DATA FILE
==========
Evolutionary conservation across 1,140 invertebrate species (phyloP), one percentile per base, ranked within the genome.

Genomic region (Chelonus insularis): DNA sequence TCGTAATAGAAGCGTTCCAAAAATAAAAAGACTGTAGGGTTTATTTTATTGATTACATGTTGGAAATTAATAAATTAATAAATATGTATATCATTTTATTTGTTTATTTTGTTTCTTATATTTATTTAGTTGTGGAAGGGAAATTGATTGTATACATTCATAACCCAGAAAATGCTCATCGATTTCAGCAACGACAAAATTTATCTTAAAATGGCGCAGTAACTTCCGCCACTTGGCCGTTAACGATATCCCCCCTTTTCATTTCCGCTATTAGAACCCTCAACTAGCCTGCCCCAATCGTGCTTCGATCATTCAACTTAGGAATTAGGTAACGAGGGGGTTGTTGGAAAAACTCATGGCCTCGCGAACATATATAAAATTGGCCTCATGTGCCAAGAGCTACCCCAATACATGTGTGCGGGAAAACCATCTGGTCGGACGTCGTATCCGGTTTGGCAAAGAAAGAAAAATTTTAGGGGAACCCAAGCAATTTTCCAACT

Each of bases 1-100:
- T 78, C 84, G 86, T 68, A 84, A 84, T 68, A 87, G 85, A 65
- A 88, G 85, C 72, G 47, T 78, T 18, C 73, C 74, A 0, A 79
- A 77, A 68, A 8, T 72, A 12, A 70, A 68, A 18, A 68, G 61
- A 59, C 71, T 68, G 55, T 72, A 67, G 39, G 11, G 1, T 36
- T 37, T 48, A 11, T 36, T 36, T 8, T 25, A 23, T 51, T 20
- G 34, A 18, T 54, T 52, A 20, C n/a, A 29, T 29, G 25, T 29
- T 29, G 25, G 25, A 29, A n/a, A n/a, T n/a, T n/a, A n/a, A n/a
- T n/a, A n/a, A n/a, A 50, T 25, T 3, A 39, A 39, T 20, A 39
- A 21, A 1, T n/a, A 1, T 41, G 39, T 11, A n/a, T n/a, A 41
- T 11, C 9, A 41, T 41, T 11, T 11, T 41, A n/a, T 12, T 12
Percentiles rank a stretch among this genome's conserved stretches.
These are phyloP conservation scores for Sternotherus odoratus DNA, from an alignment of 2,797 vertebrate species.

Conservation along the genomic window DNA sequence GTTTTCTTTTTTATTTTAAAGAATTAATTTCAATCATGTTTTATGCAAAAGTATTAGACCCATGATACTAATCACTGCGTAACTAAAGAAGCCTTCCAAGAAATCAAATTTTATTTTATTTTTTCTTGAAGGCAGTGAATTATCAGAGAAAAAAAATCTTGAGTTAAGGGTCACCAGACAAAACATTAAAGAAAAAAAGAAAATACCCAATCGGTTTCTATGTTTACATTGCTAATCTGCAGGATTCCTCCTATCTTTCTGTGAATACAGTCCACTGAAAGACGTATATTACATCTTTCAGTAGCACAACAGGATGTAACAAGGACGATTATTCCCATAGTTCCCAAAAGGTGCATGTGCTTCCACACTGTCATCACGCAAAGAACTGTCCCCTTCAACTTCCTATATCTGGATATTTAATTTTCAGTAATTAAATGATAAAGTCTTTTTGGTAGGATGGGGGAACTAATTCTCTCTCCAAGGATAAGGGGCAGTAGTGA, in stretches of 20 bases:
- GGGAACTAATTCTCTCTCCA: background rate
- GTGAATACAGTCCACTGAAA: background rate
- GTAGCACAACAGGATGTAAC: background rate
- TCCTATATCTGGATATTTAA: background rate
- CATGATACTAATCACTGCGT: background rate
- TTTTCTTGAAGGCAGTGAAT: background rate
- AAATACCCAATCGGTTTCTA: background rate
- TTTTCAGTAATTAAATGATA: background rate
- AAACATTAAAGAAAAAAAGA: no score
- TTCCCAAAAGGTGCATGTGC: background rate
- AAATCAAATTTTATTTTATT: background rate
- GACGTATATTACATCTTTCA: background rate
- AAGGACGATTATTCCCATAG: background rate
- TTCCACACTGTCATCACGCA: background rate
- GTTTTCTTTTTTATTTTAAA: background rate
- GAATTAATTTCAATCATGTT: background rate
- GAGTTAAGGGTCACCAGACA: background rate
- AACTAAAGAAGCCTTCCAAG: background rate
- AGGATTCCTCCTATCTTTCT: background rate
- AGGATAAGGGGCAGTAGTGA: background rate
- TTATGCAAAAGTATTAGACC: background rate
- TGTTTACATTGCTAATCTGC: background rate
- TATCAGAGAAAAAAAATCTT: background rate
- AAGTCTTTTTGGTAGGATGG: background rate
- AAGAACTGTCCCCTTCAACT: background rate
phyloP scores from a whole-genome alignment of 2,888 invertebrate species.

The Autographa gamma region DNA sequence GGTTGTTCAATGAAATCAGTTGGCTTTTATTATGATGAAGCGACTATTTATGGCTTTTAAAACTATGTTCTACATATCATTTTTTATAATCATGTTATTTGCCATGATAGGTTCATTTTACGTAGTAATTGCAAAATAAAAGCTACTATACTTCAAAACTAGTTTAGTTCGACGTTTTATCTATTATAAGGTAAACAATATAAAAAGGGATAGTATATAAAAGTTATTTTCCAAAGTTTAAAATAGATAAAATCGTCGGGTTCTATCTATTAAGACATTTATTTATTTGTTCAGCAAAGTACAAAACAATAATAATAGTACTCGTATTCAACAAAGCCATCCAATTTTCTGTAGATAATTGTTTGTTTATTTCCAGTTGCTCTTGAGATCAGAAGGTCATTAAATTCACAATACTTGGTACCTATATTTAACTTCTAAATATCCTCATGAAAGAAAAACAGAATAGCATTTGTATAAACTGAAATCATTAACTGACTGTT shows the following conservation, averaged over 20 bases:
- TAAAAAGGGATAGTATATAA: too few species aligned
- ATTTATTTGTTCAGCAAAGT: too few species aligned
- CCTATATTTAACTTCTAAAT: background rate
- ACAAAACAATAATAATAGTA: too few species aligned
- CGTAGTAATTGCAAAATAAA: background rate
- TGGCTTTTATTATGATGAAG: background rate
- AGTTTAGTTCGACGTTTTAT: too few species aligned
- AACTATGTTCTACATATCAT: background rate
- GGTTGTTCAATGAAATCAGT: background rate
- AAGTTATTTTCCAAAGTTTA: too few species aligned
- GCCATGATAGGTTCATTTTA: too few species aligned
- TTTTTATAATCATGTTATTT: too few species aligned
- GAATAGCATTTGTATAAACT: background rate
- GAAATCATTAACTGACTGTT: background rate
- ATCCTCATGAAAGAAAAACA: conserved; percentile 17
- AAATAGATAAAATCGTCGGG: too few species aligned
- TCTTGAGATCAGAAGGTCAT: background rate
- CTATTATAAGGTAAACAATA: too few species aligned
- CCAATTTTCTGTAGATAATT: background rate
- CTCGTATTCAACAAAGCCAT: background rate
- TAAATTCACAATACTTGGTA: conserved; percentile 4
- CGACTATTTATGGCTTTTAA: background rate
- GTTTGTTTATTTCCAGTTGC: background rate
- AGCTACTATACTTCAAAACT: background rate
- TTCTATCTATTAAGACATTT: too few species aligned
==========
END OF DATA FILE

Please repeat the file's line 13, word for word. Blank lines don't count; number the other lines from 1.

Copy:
- T 11, C 9, A 41, T 41, T 11, T 11, T 41, A n/a, T 12, T 12